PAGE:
Government has its NDP strategy for boosting the economy, but this week the ANC appeared to be offering a rival approach. Are there too many players with too many ideas knocking about, as the economy limps along at 2% GDP growth a year? We asked some of our experts whether there are too many voices…..
Frans Cronje from the SAIRR:
There are too few. Many of them have the same ideas. More transformation, more employment equity, more black empowerment, and more land reform. There is actually no battle of ideas. From the DA to the ANC there is one overall dominant idea and that is how to use the State to redistribute resources in the society. We call this the DANC consensus. It is very dangerous and explains to a T why we are not growing. A particularly stupid thing was reportedly said (by business representatives) at a conference on the NDP yesterday that "while the plan is far from perfect it needs to be implemented as it is better than no plan". None of them would run their businesses according to a half-baked set of contradictory ideas devoid of serious budget forecasts – so why do they believe a country can be run along such lines? This anecdote sums up very well the defeatist attitude that has become so prevalent within the private sector. What is necessary is fundamental reform to free the economy to draw in entrepreneurs and investors to boost growth which will in turn boost jobs growth. This requires deregulating labour markets and scrapping racial policy. That neither the government, nor business, nor the opposition are prepared to consider this means that we must expect a few more low growth years. Whoever breaks from the DANC consensus and seeks to drive reform has a shot at successfully governing a future South Africa.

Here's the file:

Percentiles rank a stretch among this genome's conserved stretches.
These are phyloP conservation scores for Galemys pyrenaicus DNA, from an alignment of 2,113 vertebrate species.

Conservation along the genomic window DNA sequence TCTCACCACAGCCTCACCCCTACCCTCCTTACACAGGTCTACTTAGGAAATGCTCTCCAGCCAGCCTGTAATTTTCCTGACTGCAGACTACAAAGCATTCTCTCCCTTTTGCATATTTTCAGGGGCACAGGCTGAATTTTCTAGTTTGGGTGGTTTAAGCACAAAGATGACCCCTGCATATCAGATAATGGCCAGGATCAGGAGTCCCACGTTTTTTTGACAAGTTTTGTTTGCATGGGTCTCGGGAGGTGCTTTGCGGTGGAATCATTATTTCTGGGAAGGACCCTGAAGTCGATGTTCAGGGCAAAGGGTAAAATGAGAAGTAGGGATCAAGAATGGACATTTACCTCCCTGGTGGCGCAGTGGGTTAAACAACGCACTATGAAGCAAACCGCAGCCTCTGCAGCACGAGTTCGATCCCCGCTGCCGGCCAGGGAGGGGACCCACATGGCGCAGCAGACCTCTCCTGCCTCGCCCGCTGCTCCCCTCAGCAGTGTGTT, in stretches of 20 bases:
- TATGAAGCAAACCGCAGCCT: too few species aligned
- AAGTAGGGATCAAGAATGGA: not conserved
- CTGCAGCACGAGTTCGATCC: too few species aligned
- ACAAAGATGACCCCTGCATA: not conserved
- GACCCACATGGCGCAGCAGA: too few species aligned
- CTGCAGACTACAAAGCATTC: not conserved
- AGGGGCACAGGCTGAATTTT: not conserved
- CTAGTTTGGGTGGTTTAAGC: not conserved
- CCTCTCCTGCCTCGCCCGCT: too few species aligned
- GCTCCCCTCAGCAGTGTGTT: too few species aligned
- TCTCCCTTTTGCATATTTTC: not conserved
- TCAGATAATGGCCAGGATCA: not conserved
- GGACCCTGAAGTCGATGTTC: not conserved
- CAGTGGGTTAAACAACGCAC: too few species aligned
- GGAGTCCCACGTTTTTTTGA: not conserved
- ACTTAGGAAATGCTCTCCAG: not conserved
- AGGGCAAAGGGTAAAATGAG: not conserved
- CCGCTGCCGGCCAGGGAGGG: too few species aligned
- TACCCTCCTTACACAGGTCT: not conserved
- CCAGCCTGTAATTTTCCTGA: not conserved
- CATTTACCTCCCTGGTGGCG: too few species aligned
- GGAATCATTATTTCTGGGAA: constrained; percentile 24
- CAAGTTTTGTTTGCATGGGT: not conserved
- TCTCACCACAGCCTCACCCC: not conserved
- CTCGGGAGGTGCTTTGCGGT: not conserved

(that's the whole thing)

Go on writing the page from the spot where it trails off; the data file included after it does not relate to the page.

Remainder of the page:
Christo Luus from Ecoquant:
Yes, probably. And a major problem is that some government ministries and departments are headed up and staffed by people with some serious ideological baggage slanted towards a socialist /communist state-controlled model – a model which has never and nowhere returned the hoped-for results. On the one hand the basics are neglected: The education system is not delivering; infrastructure maintenance and expansion are neglected; national savings are not treasured or well promoted; crime is not kept in check sufficiently; corruption is not rooted out aggressively enough; our natural resources are not well protected; food self-sufficiency is not a priority; and border control is virtually non-existent owing to crumbling police and defence forces. Persons responsible for these issues (specifically the ministers) are well rewarded for their lack of success. On the other hand, too much is being done and too many resources directed to achieve perverse targets. Neo-apartheid thrives with draconic BEE codes; enormously elaborate documents need to be filled out regularly by businesses if they simply want to buy/sell/contract with clients or suppliers, and they are burdened with numerous regulations, taxes, fees, levies, payments, licences, certificates, fines and prescriptions. Persons coming up with these flamboyant red tape measures are also well-rewarded. Ordinary citizens succumb also on a daily basis to maltreatment by unhelpful and often ill-informed public servants at all levels of government. They and their bosses are also well rewarded and probably never evaluated for service delivery. Finally, every now and then a very clever political leader of some sort tells us that private property need to be re-distributed (read confiscated?). This is enough to depress the national mood and entrepreneurial spirit – just look at what has transpired in Mugabe’s Zimbabwe (yes – it is HIS country) as a result of such policies.
We have had lots and lots of debate. It would be nice to see some delivery. The continued grass-roots support for Julius Malema points to the way in which expectations remain high. If we cannot meet those expectations and deliver some hope, it is difficult to see how social unrest can be held in check…..
Tweet of the Day:
FreeMarketFoundation (@FMFSouthAfrica): “Bureaucracy defends the status quo long past the time when the quo has lost its status.” Lawrence J Peter